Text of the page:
Today’s spending is inadequate to support our forces given the record of the past. Higher defense spending is not “unaffordable,” as many assert.
AFA believes that we should raise spending on the core defense program by one-half of one percent of GDP—lifting it from 3.5 to 4.0 percent. This would give the services an additional $65 billion every year. That level of funding would go a long way toward rectifying today’s equipment problems. Clearly, US defense spending is insufficient in light of the current demands placed on the military. Service leaders should not have to choose between funding current wartime operations and modernizing its forces to be ready for future challenges.
Air Force leaders are respectful of the need to be good stewards of the taxpayers’ dollars and have responded by paring down a variety of weapon systems and pushing for only the most critical modernization programs. The service continually seeks to become more efficient. AFA lauds these efforts and encourages the Air Force to push even harder in this direction. However, offsets can only achieve so much. It’s going to take increased funds to maintain a viable warfighting capability.
We believe the nation needs to provide tangible support to our servicemen and -women fighting today by providing resources for those who will be carrying out the missions in years ahead. In a world of constantly changing technology, it is imperative that the Air Force stay at the leading edge of aerospace technology.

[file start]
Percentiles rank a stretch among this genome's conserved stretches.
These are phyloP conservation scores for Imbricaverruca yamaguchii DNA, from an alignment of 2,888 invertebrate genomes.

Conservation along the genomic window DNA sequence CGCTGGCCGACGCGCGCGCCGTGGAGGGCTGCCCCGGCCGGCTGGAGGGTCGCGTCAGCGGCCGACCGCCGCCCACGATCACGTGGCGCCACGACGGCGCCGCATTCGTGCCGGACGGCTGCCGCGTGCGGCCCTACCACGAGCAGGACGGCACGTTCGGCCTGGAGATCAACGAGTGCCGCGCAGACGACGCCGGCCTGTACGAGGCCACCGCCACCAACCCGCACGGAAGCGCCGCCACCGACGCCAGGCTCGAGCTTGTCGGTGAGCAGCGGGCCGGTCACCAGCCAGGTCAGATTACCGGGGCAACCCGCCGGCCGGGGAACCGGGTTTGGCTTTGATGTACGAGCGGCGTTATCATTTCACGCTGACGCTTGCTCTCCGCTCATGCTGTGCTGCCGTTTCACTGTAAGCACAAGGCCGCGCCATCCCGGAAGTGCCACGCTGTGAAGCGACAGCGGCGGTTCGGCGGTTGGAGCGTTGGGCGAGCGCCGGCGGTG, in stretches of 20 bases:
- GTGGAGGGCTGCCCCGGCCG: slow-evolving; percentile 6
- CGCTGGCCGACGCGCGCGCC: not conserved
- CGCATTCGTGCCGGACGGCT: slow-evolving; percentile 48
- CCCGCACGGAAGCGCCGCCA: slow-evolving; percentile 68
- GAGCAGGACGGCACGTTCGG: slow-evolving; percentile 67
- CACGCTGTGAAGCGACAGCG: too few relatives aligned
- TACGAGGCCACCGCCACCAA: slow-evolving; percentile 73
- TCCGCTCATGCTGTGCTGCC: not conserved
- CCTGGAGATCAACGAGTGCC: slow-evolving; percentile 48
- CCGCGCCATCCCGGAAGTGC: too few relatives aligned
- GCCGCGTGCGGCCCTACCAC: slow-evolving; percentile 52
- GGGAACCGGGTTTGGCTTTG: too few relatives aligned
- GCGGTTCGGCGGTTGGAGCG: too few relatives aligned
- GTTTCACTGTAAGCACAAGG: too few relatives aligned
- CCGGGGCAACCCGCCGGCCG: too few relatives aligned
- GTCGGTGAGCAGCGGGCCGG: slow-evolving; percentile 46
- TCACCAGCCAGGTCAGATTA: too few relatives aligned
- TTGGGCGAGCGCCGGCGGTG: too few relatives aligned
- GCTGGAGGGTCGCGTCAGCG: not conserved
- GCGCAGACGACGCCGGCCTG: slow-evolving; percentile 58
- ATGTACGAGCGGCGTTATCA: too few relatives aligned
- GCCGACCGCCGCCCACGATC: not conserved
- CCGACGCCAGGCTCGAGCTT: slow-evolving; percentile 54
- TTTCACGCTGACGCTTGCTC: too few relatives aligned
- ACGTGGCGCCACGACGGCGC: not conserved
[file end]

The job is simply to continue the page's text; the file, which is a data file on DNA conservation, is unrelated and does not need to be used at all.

Space and Cyberspace
The nation depends heavily on the Air Force to meet the needs of the warfighter, and space plays a major role in meeting those needs. Space systems provide deterrence, situational awareness, communications, missile warning, positioning and tracking capabilities, and precision weapon guidance. In fact, space assets are essential to all military operations and to the nation. Airmen and soldiers in the field require critical information to do their jobs and to stay ahead of the enemy.
Persistent surveillance on the battlefield using unmanned vehicles, satellites, and the Global Positioning System provides the warfighter with instant information needed for everything from putting bombs on target to countering the threat from improvised explosive devices (IEDs).
Maintaining space superiority means improving and developing new technologies to assist the warfighter in denying the use of space to potential adversaries.